No, I didn’t get to see the new Godzilla movie this weekend, despite the fact it ranked #1 on the movie charts. I wanted to, but the one chance was on my 32nd anniversary and my wife wasn’t enthralled with the idea of taking in a monster movie. Romance and all. I guess she’s not in love with Godzilla.
We did go see “God is Not Dead.” Not speculative in any way (though I’m sure some atheist would disagree on that point), but there is one thing God and Godzilla have in common. People keep thinking they’ve been killed off, only to watch them come back to life. Thus the title.
Even in film, the monster keeps returning to the silver screen time and time again. About the only other long-running movie series is Bond.
Yet, in speculative fiction, especially science fiction, God has been declared dead on more than one occasion.
For one example: Star Trek. In that universe, no chaplains can be found aboard the ships. Any being with god-like powers is a more evolved species to which humanity will reach some day. While sometimes you’ll find some positive treatments of faith and religion in general (Bejoran, Klingon), it is presented as based in natural phenomena and/or alien influences—not a reality beyond our own nor an eternal God who oversees it all.
In the Star Trek universe, Christianity is, if anything, a footnote in history that died off long ago and God with it.
Not intentionally, I’m sure. The movie was professionally done. The story, while feeling forced too often, was engaging. It used two veteran actors: Kevin Sorbo and Dean Cain. Most of the cast did a decent acting job given what they had to work with, though there were a couple of weak performances.
If I were to critique the movie itself, it would be the writing. One, there were too many story lines that distracted from the main story. They couldn’t fill a movie length with the main plot, so they threw enough unrelated sub-plots to stretch it out.
Two, while the story was entertaining, it lacked credibility on several key spots. Peter Chattaway, a Christian movie critic, describes the movie this way:
a sloppily written, badly argued, unevenly acted film about a first-year college student who tries to prove the existence of God within weeks of setting foot on campus.
But that isn’t what keeps God dead in this film. Rather, it is the intended audience, and the mixed signals it sends.
The title of the film appears to be an attempt to address secular society’s dismissal of God as a dying idea rather than a vibrant reality. However, the film will mostly appeal to conservative, Evangelical Christians who have no need to be convinced of that fact.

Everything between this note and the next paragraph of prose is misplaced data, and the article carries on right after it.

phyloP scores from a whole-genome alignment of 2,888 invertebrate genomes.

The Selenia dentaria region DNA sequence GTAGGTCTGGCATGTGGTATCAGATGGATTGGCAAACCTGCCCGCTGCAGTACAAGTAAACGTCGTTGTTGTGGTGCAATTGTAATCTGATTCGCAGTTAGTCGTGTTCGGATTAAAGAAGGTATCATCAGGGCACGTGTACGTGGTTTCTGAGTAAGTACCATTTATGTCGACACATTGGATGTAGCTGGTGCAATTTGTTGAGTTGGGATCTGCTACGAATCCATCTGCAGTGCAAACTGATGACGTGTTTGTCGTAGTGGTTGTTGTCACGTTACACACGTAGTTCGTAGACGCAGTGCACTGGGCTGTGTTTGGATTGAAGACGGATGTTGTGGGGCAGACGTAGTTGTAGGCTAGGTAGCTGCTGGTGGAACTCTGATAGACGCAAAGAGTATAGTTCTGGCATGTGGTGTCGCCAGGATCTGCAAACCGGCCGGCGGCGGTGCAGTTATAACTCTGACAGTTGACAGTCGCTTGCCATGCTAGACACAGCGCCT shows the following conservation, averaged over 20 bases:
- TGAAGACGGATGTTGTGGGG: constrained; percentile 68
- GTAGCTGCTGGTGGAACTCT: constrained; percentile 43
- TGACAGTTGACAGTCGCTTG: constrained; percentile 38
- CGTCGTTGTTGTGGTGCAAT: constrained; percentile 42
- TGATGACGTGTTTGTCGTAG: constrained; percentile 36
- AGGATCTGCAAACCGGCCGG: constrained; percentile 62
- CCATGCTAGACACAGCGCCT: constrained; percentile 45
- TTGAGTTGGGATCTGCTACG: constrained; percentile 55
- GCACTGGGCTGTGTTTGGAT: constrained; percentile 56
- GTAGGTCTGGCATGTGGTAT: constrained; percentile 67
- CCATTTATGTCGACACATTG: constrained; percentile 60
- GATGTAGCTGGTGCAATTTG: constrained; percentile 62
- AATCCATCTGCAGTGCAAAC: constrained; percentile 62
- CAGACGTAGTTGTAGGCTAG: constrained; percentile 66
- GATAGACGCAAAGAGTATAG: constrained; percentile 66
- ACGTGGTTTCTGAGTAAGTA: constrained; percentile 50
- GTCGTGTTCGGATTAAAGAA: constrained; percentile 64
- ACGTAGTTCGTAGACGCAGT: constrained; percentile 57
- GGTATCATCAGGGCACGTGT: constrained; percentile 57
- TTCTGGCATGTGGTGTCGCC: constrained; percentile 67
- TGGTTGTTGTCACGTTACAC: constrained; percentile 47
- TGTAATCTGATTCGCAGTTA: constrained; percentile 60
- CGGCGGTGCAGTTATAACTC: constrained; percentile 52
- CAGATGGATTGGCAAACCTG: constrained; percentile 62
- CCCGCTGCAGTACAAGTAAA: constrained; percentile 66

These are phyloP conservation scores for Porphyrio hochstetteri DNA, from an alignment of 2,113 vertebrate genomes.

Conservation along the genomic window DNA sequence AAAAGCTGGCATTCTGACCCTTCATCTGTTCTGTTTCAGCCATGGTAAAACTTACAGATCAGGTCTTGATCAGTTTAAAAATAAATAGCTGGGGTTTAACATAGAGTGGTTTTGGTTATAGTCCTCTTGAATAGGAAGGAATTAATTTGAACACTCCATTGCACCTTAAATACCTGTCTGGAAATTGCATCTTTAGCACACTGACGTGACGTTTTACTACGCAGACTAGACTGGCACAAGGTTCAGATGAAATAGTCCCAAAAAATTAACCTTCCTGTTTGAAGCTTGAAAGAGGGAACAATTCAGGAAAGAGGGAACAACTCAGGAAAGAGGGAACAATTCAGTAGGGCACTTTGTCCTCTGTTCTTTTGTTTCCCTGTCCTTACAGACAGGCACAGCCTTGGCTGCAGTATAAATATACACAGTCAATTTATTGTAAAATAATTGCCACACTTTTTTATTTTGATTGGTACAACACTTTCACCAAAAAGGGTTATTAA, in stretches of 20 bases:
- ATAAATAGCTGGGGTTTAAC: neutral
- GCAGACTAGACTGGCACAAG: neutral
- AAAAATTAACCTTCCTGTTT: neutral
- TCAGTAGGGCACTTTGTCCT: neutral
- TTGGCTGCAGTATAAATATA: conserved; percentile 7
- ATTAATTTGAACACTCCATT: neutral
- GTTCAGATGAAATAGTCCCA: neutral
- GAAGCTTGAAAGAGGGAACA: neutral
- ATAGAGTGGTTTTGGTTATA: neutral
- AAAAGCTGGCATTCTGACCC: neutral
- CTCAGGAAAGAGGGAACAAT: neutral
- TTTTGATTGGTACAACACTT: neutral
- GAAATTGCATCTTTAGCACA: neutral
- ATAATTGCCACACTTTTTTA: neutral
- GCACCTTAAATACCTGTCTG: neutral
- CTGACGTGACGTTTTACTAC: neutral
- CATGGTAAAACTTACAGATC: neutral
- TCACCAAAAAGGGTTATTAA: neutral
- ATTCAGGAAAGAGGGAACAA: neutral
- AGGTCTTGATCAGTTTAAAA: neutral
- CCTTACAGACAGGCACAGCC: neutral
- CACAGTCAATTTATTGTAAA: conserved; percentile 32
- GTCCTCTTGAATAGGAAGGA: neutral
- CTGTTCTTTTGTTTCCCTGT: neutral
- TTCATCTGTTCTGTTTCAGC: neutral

If your standard atheist walked in to see that movie, they would say the movie doesn’t really address their underlying issues, relies upon emotion to answer arguments, the premise—that atheists are such because God let them down at some point in their lives and so they hate God—is as straw man as you can get, and the movie conveniently avoids the more serious arguments.
This movie isn’t intended to reach atheist, but based on content, is focused to reinforce Christian beliefs among Christians.
It is the kind of movie a Christian might identify with, but a non-Christian will tend to shun. Which is sad when the national stage they are playing on provided them with so much more potential for outreach. Instead, it is kept well within the Christian bubble, ensuring few outside of Christianity will watch it or take it seriously.
It isn’t because it has a theme or contains preaching, but that the theme was wrapped and explored in an easy-Christian-answers-and-platitudes manner that provides red meat for believers, but nothing of substance for non-Christians, and thus little witness. That will only keep such movies segregated from most of society, and keep God dead in the minds of many.
As Peter Chattaway laments, this film has proved popular enough among Christians that it surpassed Courageous as the highest-grossing evangelical movie. Rotten Tomatoes puts its earnings at $58.9M as of this date. Mr Chattaway says:
And that’s why it pains me to see that God’s Not Dead . . . has been performing so well at the box office, to the point where it recently passed Courageous to become the top-grossing film ever made by and for evangelicals. If this becomes the standard for all Christian films to come, then the genre is truly in deep, deep trouble.
Can such movies and novels successfully break out of the Christian culture to address such issues in a way that speaks to the non-Christian? Or should we be content to stay in our Christian bubble?